Imagine a mixture of White Zombie and Hatebreed and one can get an idea about how Maine’s On the Outside sounds on “Tragic Endings”. A screamed-out set of vocals dominates all facets of On the Outside, but there are minor amounts of variations on Kyle’s vocals that keep things at least somewhat interesting. The meshing of hardcore and metal is a marked step away from most of the hardcore acts today that look more towards jazz influences (in terms of complexity). At under twenty minutes, it becomes hard to really get a bead on On the Outside and what they stand for.
Still, there are some early-nineties metal influences that come through in a major way on thiis disc, of which the largest has to be “Rust In Peace” era Megadeth. With the longest track on this disc being under three minutes, On the Outside does not tend to deal with the long breakdowns or silence that a great many of their contemporaries do. This is one long track with different movements, in a sense and it is difficult to find anything in the way of breathing room here. “Everything I Used To Be” is one of the longer tracks here at two and a half minutes, and really distinguishes itself from the rest of the pack by an intense drum solo. Recalling E Town Concrete with a vocal style that is out of the rap tradition, On The Outside keeps the sound of their disc fresh with the ending of “Everything I Used To Be”. Finishing off the disc with “Tragic Endings”, there still seems to be a link between this current act and the complete history of both metal and hardcore.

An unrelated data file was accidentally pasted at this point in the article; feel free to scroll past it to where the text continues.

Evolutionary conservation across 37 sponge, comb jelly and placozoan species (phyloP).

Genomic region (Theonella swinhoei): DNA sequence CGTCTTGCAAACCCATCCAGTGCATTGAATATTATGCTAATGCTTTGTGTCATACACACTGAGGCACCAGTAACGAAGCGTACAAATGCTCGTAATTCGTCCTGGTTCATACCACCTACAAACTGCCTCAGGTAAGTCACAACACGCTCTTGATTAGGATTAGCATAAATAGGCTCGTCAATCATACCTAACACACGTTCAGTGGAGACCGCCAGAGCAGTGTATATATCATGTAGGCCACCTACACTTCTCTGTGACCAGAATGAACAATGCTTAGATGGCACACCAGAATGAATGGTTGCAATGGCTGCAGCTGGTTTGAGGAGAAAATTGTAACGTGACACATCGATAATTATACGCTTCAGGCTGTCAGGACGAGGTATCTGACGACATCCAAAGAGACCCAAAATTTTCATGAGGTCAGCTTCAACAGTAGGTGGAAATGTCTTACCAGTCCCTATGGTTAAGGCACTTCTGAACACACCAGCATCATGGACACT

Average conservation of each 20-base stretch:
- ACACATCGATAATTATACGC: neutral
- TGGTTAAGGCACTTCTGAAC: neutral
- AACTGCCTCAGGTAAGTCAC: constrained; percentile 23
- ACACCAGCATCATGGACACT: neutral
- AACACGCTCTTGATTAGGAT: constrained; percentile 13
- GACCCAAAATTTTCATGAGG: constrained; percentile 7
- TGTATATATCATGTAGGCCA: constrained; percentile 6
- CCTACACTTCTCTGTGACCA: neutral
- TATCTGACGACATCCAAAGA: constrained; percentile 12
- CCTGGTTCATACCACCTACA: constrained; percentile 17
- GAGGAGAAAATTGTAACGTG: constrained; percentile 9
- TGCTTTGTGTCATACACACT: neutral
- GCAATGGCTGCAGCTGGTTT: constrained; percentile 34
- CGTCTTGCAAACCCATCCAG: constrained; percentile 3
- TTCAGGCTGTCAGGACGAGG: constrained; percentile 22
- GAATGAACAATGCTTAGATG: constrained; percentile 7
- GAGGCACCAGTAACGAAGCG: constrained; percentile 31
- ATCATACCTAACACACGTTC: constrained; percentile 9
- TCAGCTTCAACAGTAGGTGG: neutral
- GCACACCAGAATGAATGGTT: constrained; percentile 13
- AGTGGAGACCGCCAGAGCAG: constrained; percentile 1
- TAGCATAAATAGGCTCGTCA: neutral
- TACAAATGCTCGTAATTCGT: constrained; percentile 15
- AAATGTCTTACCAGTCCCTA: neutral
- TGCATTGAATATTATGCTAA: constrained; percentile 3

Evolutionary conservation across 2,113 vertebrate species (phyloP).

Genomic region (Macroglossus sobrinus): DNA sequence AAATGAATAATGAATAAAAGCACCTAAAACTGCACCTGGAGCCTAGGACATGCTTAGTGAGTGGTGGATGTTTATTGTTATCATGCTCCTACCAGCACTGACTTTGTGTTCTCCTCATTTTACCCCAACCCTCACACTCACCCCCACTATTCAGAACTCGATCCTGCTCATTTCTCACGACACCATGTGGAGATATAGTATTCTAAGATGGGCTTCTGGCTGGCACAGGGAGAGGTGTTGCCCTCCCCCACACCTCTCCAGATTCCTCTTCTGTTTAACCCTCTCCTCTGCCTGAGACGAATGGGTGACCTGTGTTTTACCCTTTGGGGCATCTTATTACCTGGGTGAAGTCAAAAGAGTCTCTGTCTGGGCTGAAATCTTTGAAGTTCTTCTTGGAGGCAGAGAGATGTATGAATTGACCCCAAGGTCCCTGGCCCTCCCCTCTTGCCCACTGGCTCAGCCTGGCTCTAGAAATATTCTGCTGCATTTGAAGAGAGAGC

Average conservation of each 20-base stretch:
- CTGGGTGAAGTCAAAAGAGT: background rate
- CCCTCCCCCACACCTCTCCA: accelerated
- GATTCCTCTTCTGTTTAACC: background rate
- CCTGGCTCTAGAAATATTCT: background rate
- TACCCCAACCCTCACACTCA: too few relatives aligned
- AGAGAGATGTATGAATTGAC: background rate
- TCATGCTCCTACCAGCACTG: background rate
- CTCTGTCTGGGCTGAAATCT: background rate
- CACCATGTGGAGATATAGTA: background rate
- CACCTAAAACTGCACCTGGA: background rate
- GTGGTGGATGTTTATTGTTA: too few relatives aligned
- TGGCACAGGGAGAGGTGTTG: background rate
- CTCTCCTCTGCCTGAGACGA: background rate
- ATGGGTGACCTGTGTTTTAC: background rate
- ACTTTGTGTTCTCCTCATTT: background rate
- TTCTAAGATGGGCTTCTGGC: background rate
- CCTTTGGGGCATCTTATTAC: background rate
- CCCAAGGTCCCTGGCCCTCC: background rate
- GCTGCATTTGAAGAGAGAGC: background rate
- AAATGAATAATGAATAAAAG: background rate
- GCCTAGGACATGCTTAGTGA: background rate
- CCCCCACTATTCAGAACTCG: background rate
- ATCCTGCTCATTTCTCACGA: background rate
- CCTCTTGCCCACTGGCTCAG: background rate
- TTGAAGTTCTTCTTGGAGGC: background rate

Overall, On the Outside seems to be destined for the big time as the style of music that they play will find some common ground in the hearts of all hardcore, metal, and punk kids; the production is solid and showcases a band that knows their shit. Where the production definitely shines is in the space it gives to the guitars on the disc while still keeping enough fuzz to make the disc have a full sound. On the Outside provide listeners with more than enough in the way of singalong anthems and breakneck guitars, to ensure that “Tragic Endings” will be on repeat for quite a few months in the cars and rooms of all their fans.
Top Tracks: Everything I Used To Be, Breathe Again
On The Outside – Tragic Endings / 2005 Thorp / 10 Tracks / http://www.thorprecords.com / Reviewed 03 December 2005